It's no secret that Kirby has been a huge part of Nintendo's portable systems over the years, even making his debut on the original Game Boy back in 1992. When Kirby Canvas Curse was released, it took the traditional button controls away and replaced them with the touchscreen controls of the DS. While some die-hard fans of the series didn't care for the change, it did present a rather unique gaming experience that showed just what the DS touchscreen controls were capable of. Now six years later, Kirby returns to the touchscreen and while the gameplay design is quite a bit different this time around, it actually makes for an even more engaging playing experience.
When you begin the game, you're given one Kirby to work with. While this works quite well with the early tutorial sections, you'll soon find out that if you're going to get anywhere in this game you're going to have to do it with more Kirby at your disposal. The majority of the game still feels very reminiscent of past releases, but having to control the game entirely with the touchscreen does take a little getting used to. As the majority of your adventure will be spent with as many as 10 of the little pink fluffs, it's clear that this is a very different playing experience than most Kirby fans are used to.
Moving around in Kirby Mass Attack is as simple as touching the stylus to the touchscreen. This will produce a gold star that your Kirby characters will follow. You can even double-tap on the screen to make them run, something you'll find quite useful in some of the trickier spots. If you need to give them specific movement directions, you simply tap on the group of Kirby characters and then draw a line to guide them on a direct path. There will also be times when you'll need to flick them at obstacles and enemies, which is executed with a mere flick of the stylus. You'll soon find that there are a huge number of control variations available to you as you experiment your way through the many levels.
Many of the obstacles and challenges you'll face throughout your adventure revolve around how many Kirby characters you have on hand. Sometimes only a few are necessary to traverse tricky sections and take out specific enemies, whereas other times you're going to need as many as 10 to complete certain tasks. Items like plants that need to be pulled up often require more Kirby power, something you'll have to keep in mind as you make your way through the levels. If you find yourself lacking in number, all you have to do is gobble up fruit that becomes available after completing tasks and taking out enemies. There will even be times when you'll need to go back and revisit certain levels once you've accumulated a larger group of characters.
The majority of the main adventure involves little more than making your way through the levels to an exit door at the end, all the while taking out the barrage of enemies and boss fights. Of course, if you want to experience everything the game has to offer, you'll need to locate and pick up the tiny gold medals that are carefully hidden around each level. With these medals you'll be able to unlock some amazing mini-games and other unique extras, like the music player, mini-RPG Kirby Quest and more. As if this weren't enough, there's also a list of 35 special tasks that function almost like achievements: trying to unlock and complete these tasks can be quite challenging, but prove to be extremely rewarding for those who take the time to perform them.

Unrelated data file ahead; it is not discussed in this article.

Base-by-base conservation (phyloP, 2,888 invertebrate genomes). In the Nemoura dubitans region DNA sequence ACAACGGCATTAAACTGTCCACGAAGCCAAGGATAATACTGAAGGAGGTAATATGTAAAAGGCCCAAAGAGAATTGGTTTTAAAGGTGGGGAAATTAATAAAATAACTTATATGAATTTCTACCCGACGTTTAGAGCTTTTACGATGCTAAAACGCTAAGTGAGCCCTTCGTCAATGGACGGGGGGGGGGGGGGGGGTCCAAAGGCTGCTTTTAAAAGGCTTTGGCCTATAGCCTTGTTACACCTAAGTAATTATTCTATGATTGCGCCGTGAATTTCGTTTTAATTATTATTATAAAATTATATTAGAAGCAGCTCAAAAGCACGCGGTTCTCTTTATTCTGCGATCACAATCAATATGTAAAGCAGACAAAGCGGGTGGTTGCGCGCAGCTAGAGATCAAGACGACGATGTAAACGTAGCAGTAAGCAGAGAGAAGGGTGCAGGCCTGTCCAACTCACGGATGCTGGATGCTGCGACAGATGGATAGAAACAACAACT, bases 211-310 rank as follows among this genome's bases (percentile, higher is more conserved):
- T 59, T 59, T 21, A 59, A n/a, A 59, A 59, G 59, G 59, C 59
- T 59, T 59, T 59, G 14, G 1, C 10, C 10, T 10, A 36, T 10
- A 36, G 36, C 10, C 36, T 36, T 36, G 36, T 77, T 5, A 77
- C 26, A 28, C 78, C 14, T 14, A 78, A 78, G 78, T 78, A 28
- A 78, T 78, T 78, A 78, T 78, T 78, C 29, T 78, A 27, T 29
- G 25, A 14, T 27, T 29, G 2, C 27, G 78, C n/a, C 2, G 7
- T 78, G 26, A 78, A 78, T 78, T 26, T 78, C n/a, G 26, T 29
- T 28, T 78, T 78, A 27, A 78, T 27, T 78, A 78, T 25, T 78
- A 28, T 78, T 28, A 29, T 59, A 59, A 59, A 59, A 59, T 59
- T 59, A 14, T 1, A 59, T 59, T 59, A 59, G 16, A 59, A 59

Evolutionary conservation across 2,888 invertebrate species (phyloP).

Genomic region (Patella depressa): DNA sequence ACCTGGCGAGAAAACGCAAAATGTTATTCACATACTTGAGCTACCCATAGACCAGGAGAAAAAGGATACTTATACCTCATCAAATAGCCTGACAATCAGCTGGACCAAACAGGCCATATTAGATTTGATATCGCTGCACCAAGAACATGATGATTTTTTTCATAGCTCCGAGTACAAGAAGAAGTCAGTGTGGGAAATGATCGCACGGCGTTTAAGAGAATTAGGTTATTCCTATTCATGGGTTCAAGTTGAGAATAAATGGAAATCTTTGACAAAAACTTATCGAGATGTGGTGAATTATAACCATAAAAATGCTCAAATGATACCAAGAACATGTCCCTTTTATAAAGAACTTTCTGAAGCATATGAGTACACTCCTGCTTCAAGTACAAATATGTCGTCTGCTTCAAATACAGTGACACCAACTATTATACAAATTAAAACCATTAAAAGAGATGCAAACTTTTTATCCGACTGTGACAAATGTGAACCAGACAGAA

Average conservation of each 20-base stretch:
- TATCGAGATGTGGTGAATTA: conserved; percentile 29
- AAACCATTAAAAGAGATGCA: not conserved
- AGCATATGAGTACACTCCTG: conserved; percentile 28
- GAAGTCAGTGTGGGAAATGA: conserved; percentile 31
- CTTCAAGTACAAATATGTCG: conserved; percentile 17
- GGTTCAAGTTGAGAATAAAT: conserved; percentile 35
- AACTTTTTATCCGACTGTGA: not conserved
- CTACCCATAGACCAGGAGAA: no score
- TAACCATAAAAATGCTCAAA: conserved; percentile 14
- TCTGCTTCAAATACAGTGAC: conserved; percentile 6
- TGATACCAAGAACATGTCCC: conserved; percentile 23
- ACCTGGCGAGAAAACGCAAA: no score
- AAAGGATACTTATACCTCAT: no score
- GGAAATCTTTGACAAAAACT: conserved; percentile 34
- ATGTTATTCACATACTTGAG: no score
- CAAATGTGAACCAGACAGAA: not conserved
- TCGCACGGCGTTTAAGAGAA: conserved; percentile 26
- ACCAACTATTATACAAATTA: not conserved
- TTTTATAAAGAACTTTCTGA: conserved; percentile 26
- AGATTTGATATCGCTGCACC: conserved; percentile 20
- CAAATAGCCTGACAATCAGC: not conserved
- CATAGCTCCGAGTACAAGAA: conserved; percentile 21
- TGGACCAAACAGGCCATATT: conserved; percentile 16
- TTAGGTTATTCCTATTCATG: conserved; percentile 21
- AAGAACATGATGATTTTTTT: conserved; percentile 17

It's impossible not to be impressed with how HAL Laboratories have implemented the touchscreen controls throughout the game. It's difficult to imagine that there are so many control variations that can be executed with such a simple means of control. Given that you do have to control a group of up to 10 Kirby, it can be a little tricky at times getting them all where they need to be, but for the most part the control scheme is top notch and does a fantastic job of making the game very playable, while still keeping things simple enough for players of all skill levels to enjoy.
Kirby's first touchscreen outing took things visually in a radically-different direction, but thankfully things have returned to a more normal look in this release. Fans of the series will immediately feel right at home as many of the graphical influences from past releases make a return and look better than ever. Everything about the various world jump off the screen with their soft pastel colors and storybook feel, and even with all of the animation of the various enemies and multiple characters, the frame rate remains nice and smooth. Some gamers have begun to get a bit spoiled with the visual capabilities of the 3DS, but Mass Attack shows that the DS still packs some solid graphical punch when used effectively.
The soundtrack features a huge amount of variety too: there's still the heavy dose of charming tunes we've all come to expect from a Kirby release, but this time around there are influences that include everything from jazz to country music and pretty much everything in between. There's even a good mix between slower, more melodic tunes to some of the more furious up-tempo tracks played out during the game's boss fights. To round out the package there is also a full range of cute Kirby sound effects that add even more charm to the overall package.
There will inevitably be Kirby purists who will baulk at the rather unorthodox gameplay concept behind Kirby Mass Attack, but if they do they'll be missing out on one of Kirby's most unique adventures to date. While there are a few extremely minor control issues that pop up from time to time, the touchscreen-only controls perform well, making the game an absolute joy to play. In truth, Kirby Mass Attack might very well be the closest thing to a Canvas Curse sequel we'll ever likely see and proves to be yet another extremely charming and engaging Kirby adventure.